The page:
THE WILD BUNCH - Ain't Like It Used to Be
“The Wild Bunch” remains Sam Peckinpah’s bloody magnum opus about an era fading into the dust
The Wild Bunch
Realease Date: June 18th, 1969
Date of My First Viewing: August 6th, 2019
50 years. That’s how long since “The Wild Bunch” was released into theaters and society as a whole. With the Vietnam war raging, Sam Peckinpah’s tale about a group of outlaws trying to avoid the approaching dangers of the law and approaching dangers of time itself took people by storm with its unrelenting violence and unromantic presentation of the old west. For Peckinpah’s efforts, “The Wild Bunch” has been hailed as one of the great westerns of all time and, frankly, one of the great films in general. It was a film for its time, but it’s a film that remains timeless.
The story of how I just now came around to seeing “The Wild Bunch” has a few different layers. This is one of those films that I know I should have watched back in college. Frankly, I thought I had. When I sat down to watch it, I couldn’t remember a thing about it, so it was safe to say that this film and I avoided each other during my "film student” phase.
Let’s fast forward several years to the summer of 2019. I’ve just seen “Once Upon a Time in Hollywood”, which takes place in 1969, and I’ve been revisiting “Red Dead Redemption 2". It’s easy to see why I decided to finally give “The Wild Bunch” a viewing. I wanted to watch a film that would have been in the public mind of the characters in “Once Upon a Time in Hollywood”. Well… at least in the film’s final act, which takes place just under two months after the release of “The Wild Bunch). I also wanted to watch a film that had to have been on Quentin Tarantino’s mind when he came up with the idea for “Once Upon a Time in Hollywood”. Both that film and “The Wild Bunch” deal with eras fading away into the future with characters struggling to adapt to the change.
For those who might not know, the plot of “The Wild Bunch” is relatively simple. Pike Bishop (William Holden) leads a band of outlaws that includes Dutch (Ernest Borgnine), Lyle (Warren Oates), Tector (Ben Johnson), Angel (Jamie Sanchez), and eventually old-timer Freddie (Edmond). The group, sans Freddie, opens the film by robbing a railroad office of silver but finding out the haul was nothing but a decoy. It turns out the railroad set things up as a trap to catch Pike’s gang by way of the posse led by Deke Thorton (Robert Ryan), a former member of Pike’s gang.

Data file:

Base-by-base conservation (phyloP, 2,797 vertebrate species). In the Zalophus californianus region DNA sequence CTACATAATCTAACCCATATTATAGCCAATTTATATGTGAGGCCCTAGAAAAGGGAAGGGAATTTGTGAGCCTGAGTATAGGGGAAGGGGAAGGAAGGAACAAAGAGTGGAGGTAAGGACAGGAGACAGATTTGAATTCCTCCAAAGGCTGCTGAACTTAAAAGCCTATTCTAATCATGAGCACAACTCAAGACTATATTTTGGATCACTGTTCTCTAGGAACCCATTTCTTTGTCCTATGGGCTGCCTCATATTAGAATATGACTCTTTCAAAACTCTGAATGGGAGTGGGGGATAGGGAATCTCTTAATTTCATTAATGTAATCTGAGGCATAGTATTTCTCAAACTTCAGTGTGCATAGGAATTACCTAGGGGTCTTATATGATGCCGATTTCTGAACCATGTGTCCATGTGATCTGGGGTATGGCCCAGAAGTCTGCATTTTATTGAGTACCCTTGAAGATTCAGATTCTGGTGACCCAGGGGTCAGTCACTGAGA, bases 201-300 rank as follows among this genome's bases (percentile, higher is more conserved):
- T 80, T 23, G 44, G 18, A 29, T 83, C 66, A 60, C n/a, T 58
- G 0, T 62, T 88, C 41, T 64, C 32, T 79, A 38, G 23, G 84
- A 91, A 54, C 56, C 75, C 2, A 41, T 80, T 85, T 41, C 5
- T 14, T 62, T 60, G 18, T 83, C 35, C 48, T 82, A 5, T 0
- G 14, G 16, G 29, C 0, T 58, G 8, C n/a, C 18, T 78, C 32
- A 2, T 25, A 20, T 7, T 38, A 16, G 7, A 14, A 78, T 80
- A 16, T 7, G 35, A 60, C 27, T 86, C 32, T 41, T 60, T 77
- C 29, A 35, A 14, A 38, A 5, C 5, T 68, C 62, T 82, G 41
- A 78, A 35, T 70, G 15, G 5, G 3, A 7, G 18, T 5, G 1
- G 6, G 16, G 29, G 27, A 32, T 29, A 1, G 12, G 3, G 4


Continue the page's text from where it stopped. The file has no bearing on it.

Now on the run, Pike’s gang ends up in Mexico and crosses paths with the army and associates of the corrupt General Mapache (Emilio Fernandez). Pike and his gang end up agreeing to steal a cache of U.S. Army weapons for Mapache before, well, things go south as one would assume.
As earlier mentioned, the overall theme of “The Wild Bunch” is the coming to grips with the end of an era. The time of Pike and his gang, a group of outlaws living by their own code, is at an end. The year is 1913. World War I is just on the horizon. Technology is encroaching everywhere, even the relatively untamed west. Two key pieces of technology are presented in the film and represent change. The general’s car is seen a few times, and it will soon replace the need for the horse. The other piece of technology is more direct in is representation of change, and that’s the machine gun.
The machine gun plays a big role in the final climax and shootout (It really shouldn’t be a spoiler that a film like “The Wild Bunch” ends in a massive shootout). Pike and his gang handle things well with their traditional weapons, but things change once they start firing the machine gun. Everyone gets mowed down as they stand behind this new piece of technology, this new killing machine that doesn’t really require a lot of skill to operate. These old school outlaws can’t survive with this new school form of weaponry. Pike dies with his main gun still in its holster. The film ends with Thorton taking it as a symbol of what used to be while the vultures circle the end result of the shootout. It’s a fascinating bit of commentary made by Peckinpah during the film’s climax.
Like most of these “Movies New to Me” reviews, I’m not breaking any new ground with these observations. “The Wild Bunch” has been analyzed over and over for the past 50 years. That being said, though, the themes are still important to recognize and discuss. I think anyone can relate to a film about the passage of time and how some people can’t seem to get with a new era approaching. Old habits die hard.
Before I close out, I do also want to touch upon the technical artistry on display with “The Wild Bunch”. Peckinpah’s and editor Lou Lombardo’s use of different film speeds and rapid cuts, especially during the opening shootout, gives the film a wonderful sense of chaos and distortion. The viewer feels the chaos and insanity through the disorientation of the editing. The cinematography from Lucien Ballard is also a beautiful in that it paints the southern Texas and Mexican border area as a place of both beauty and dread. It’s still an untamed land trying to be tamed by untamed individuals.
There’s no real excuse why it took me so long to see “The Wild Bunch”, but, hey, props to “Once Upon a Time in Hollywood” for giving me the nudge to finally cross this one off my list. Even on my first viewing, it was obvious why this film is praised the way it is. This is a masterpiece of a film, and one I’ll definitely be revisiting.